If we are going to get anywhere in this political debate, we have to be honest. Single payor is not sunshine and rainbows for all. Many people will have to find new jobs. Not everybody will love the care that they are provided. Medical students might decide to become stockbrokers instead because they will not make as much money. (On the plus side, the risk for med mal will go down so maybe there will not be a mass exodus.)

Another truth: a single payer plan will hurt the upper middle class the most. People like me. Because under single payer, I undoubtedly will have to pay more in taxes (the only way it could work), but I most likely will get a lower standard of care down the road. So, I imagine many people like me will go out and buy private insurance to sit on top of government provided medical care. So now I am even out more money. (Similarly, I don’t like my government provided education, so I pay money out of pocket for my kids’ school.)

While acknowledging all of this, I would still vote for single payer. In my view, it’s not ethical to let people die so other people can have jobs. That’s my position. If it means we can never go on another vacation or eat out again, it is more important to me that everyone have access to basic health care.

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Filed under Business & Commercial, Comment of the Day, Ethics Alarms Award Nominee, Government & Politics, Health and Medicine, U.S. Society, Workplace

Ethics Hero, Corporate Division: Merck

Sometimes, though their implacable foes would refuse to acknowledge it, big corporations do the right thing even without a metaphorical gun at their heads. This week’s Economist magazine relates an amazing example that the public needs to know about, especially since it challenges popular stereotypes about Big Pharma.

The Economist begins by horrifying us with a deadly aspect of life in third world countries that are hot and wet: “neglected tropical diseases,” or NTDs. These are neglected because the populations that suffer from them are poor and far away, but they affect more than a billion people. Among the scourges, all parasitic, are Buruli ulcer, Chagas disease, guinea-worm disease, leishmaniasis, river blindness, trachoma and yaws. There are 18 pernicious maladies currently listed as NTSs.

In the 1970s, mega-pharmaceutical firm Merck developed the drug ivermectin after tests on animals with parasitic infections. William Campbell, one of the firm’s parasitologists,told company executives that the new drug might be effective against the parasite that caused onchocerciasis, or river blindness, which  afflicts populations in in parts of Africa, Latin America, and  Yemen.  He was given the green light to find out.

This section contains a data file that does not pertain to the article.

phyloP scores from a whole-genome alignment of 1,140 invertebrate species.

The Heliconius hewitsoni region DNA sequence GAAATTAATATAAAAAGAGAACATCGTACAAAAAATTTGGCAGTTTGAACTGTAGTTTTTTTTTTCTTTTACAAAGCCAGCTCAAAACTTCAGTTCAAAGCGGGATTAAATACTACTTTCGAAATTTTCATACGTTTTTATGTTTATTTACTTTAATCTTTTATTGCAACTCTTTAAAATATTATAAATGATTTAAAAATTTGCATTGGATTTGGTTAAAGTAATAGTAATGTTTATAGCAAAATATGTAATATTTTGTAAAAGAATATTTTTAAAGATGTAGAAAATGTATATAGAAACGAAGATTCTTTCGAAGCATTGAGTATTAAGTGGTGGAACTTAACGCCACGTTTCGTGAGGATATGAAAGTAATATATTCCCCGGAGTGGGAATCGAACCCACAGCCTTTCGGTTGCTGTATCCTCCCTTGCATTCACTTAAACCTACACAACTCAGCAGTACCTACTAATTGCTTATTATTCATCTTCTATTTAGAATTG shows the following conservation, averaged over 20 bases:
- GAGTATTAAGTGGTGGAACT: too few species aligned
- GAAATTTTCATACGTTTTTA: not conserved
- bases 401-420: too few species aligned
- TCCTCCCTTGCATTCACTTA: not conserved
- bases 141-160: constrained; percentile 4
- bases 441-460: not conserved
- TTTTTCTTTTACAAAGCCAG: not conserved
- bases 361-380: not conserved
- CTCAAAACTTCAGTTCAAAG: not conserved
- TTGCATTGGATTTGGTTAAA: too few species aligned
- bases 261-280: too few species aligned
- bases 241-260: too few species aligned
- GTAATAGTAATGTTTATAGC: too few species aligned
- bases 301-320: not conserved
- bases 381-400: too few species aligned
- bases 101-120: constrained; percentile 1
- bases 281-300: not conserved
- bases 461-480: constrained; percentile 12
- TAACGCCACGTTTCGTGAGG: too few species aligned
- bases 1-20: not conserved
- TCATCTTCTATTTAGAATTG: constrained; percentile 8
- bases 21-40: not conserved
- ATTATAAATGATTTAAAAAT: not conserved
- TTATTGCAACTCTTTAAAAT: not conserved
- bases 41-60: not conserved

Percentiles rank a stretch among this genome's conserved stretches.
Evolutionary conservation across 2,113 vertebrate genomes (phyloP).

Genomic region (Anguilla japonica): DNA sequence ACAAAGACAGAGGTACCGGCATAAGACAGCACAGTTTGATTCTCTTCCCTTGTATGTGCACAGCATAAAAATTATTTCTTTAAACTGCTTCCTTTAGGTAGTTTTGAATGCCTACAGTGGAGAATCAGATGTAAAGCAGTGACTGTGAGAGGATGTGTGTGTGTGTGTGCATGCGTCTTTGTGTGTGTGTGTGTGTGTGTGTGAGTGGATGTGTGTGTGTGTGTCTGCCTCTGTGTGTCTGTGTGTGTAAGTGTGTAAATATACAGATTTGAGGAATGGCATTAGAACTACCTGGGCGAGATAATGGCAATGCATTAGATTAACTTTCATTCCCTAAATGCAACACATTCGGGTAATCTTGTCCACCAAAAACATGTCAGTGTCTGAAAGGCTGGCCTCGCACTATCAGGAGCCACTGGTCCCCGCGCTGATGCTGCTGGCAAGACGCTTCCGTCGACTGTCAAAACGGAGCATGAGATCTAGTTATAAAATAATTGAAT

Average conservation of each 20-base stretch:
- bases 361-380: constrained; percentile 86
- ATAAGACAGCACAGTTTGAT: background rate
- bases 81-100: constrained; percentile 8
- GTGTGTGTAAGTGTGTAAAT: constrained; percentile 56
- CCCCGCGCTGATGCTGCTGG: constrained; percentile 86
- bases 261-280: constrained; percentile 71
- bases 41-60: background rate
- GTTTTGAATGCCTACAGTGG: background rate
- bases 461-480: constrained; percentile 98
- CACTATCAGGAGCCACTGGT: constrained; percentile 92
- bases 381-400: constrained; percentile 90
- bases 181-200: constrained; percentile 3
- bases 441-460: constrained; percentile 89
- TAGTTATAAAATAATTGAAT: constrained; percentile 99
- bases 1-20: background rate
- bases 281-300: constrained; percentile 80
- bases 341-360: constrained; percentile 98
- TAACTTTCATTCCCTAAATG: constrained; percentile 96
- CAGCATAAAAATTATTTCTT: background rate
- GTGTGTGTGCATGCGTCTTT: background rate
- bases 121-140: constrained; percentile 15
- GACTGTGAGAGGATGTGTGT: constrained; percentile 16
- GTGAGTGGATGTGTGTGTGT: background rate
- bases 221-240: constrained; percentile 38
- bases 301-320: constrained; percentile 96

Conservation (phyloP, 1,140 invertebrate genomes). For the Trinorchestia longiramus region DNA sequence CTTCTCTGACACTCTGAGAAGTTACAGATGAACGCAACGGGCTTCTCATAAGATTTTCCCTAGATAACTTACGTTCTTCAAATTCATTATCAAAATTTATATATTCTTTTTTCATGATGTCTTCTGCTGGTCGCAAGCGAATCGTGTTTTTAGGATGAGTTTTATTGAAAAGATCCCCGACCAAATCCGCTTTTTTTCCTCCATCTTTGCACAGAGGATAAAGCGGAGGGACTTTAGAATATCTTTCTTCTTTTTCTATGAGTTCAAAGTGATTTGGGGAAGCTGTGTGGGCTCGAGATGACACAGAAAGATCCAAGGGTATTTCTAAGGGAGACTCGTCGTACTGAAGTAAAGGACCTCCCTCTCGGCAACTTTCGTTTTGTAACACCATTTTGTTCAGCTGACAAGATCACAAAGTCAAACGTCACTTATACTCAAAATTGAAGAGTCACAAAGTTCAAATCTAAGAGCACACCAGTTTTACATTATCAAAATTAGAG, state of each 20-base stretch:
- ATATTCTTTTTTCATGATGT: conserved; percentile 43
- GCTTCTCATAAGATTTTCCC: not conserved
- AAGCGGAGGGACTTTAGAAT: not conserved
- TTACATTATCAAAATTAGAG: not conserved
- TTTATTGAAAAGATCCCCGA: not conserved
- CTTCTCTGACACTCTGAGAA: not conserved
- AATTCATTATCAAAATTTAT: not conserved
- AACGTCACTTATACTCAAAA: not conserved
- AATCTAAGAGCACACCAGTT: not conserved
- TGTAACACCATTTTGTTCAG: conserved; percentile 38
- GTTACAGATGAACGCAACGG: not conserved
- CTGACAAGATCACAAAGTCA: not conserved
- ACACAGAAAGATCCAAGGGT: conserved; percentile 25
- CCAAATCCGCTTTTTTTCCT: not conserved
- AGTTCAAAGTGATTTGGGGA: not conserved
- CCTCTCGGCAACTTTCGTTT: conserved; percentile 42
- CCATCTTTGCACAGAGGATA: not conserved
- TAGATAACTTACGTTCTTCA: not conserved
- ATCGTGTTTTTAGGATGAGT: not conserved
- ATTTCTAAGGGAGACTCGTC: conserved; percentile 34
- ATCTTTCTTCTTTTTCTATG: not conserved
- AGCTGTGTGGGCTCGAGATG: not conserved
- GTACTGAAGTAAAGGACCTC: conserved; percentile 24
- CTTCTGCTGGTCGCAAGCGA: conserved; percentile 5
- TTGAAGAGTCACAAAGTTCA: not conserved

The first human trial of ivermectin as treatment for river blindness took place in Senegal in 1981, on patients who had the early stages of the disease—itching, rashes— but no damage to their eyes yet. The results were encouraging,  indicating that ivermectin was safe for humans and highly effective at stopping the disease before it blinded its victims.  Merck, however, now faced the problem that has impeded cures for all the neglected tropical diseases: those who needed ivermectin were too poor to buy it, and so were the nations where they lived. Big corporations are not charities; they have investors, stockholders and a bottom line. They are not accustomed or programmed to give away their products.

Yet Merck made a corporate decision that Bernie Sanders and Elizabeth Warren say is impossible. Starting in 1987, it made an open-ended commitment to distribute as much ivermectin as was needed to eradicate the river blindness worldwide. In the next ten years, it swallowed the cost of 100 million doses. Continue reading

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Filed under Around the World, Business & Commercial, Ethics Alarms Award Nominee, Ethics Heroes, Government & Politics, Health and Medicine, Marketing and Advertising, Public Service, Research and Scholarship, Science & Technology, Workplace

Comment of the Day: “Ethics Quiz: From The Ethics Alarms Mailbag…”

panhandlerThe ethics quiz based on a reader’s off-site query regarding the ethics of giving to panhandlers when they are unlikely to use the gift wisely prompted a rich and thought-provoking thread. There were many “Comment of the Day” worthy responses, but I chose this one to represent them, in part because it is the most altruistic in spirit.

Here is my old friend Mark’s Comment of the Day on the post, Ethics Quiz: From The Ethics Alarms Mailbag…

Back in the days when street folks still asked for a quarter, I used to pass the same guy every day and always gave him $.50 ($2.50 a week). A co-worker seeing me give money to the guy mentioned that the same street person usually arrived to his “office” in a cab. I thought about it for a second and decided that my $2.50 a week – constantly available to me and replenished on a bi-weekly basis – was not enough to challenge what he did with it after it left my hands.

I am also one who will invite someone into McDonald’s with me and have them order what they like. I keep a few dollars in the car for the men and women who haunt the very large intersection near my house. My end-of-the-year charity dollars go to the local food banks.